As a refutation to the statist narrative, Mises also describes the actual role of ideas in society. All humans act according to their subjective values. Although culture and personal beliefs may shape subjective value scales, acting in accordance with them is the same in all humans. Just as subjective values can change over time, various ideas can be spread throughout society, influencing ideological change. Polylogists believe that ideology is already predetermined by one’s identity and that for this reason, history is already determined. Echoes of historical determinism still exist in today’s statists, every time they refer to their government expansionist agendas as inevitable “progress”. On the contrary, ideas and ideology are spread by subjective values and the spontaneous order of influence and knowledge passed through individuals. This leaves the future of society entirely undetermined and open to various ideological influence and change. Various societies in history have experienced various periods of popular belief, completely irrespective of identity. The influence of Marxism in Europe sparked the spread of socialist thought through elite, intellectual property owners, the exact people that were supposed to oppose the movement. During the late 1800s in the United States, lower-income immigrants in certain cities voted almost entirely for laissez-faire Democrats (Rothbard, 115). It is possible for any idea to have influence and to shape society as such.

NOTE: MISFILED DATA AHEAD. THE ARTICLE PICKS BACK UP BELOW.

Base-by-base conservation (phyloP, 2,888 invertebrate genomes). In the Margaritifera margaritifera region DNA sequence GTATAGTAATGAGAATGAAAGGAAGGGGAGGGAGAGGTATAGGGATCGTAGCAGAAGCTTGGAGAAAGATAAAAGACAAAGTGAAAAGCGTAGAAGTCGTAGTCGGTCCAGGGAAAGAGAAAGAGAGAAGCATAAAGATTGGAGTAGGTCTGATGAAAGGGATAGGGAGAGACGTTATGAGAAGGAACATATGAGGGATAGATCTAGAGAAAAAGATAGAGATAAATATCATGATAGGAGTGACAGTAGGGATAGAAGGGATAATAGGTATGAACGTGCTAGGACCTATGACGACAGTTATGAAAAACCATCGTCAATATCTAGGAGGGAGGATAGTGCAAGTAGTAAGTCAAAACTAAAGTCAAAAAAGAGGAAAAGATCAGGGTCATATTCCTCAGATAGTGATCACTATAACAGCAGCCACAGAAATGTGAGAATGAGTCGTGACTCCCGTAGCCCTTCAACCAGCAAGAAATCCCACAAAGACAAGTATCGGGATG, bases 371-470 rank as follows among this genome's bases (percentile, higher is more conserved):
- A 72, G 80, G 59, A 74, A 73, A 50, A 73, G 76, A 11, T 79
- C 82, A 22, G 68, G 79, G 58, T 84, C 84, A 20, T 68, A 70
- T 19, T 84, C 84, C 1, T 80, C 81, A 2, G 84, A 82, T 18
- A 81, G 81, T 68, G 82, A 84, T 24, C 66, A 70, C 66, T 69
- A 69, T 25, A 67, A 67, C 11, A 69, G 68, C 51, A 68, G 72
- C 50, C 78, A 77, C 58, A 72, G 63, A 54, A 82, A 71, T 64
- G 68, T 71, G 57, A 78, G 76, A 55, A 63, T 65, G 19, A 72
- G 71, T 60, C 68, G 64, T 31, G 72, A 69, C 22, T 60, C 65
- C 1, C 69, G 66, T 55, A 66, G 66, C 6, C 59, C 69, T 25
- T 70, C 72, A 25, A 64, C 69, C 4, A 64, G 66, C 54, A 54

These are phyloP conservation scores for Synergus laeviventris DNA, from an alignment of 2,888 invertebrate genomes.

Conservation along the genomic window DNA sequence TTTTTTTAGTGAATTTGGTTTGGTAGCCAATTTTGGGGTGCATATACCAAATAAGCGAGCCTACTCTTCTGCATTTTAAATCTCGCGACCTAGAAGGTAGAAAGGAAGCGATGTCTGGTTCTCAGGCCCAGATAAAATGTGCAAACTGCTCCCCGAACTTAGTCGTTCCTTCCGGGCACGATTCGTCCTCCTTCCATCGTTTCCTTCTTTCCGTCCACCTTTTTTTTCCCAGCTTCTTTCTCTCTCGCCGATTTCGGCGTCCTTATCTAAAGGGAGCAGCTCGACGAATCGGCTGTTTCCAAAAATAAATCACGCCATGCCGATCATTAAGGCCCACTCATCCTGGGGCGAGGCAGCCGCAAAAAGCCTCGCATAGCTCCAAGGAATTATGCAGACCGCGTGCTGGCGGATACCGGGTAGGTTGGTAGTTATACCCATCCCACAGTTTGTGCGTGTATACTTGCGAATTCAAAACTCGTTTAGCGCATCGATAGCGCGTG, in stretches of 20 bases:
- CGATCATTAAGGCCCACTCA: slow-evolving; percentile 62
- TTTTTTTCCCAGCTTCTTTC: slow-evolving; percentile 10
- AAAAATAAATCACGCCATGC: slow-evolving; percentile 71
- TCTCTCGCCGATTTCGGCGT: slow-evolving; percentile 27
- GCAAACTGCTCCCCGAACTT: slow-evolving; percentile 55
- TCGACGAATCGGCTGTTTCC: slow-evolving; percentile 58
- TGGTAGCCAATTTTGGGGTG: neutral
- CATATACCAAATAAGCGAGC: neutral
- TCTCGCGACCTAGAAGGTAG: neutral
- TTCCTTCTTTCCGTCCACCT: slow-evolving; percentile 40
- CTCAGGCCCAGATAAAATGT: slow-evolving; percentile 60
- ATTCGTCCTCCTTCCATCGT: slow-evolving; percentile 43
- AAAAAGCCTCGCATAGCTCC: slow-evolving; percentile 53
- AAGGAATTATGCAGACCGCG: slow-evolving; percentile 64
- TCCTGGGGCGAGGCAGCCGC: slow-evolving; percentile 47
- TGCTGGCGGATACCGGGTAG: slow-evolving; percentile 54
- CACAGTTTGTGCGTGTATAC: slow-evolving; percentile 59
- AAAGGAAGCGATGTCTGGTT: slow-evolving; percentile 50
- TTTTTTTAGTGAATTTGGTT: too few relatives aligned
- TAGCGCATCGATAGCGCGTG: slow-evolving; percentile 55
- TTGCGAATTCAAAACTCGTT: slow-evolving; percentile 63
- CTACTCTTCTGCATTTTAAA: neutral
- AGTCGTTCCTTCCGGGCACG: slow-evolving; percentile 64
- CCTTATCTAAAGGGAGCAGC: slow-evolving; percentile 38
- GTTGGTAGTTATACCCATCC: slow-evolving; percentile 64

The traces of polylogism and historical determinism that still exist in popular thought today must be rejected entirely, and replaced with Mises’ explanation as the narrative of classical liberalism and libertarianism. Part of this rejection of identity politics involves exploding the myth of those supporters of the unhampered market must somehow be perpetuating the desires of big business, based on realities of the past and the fallacious axioms by which the myth is based. What is ironic about Tucker Carlon’s commentary is that he speaks of Elizabeth Warren’s economic patriotism as being free of identity politics, to attract conservative voters. Carlson’s nonsensical categorization of all those supporting libertarian principles rejecting average Americans and selling out to large corporations is pure Marxist identity politics. It is the same rhetoric of class identity that Marxian economists of the past used in their debates against the Austrian School of Economics on various topics. They were unable to disprove the logic of the Austrians and therefore dismissed it as “bourgeois reasoning”.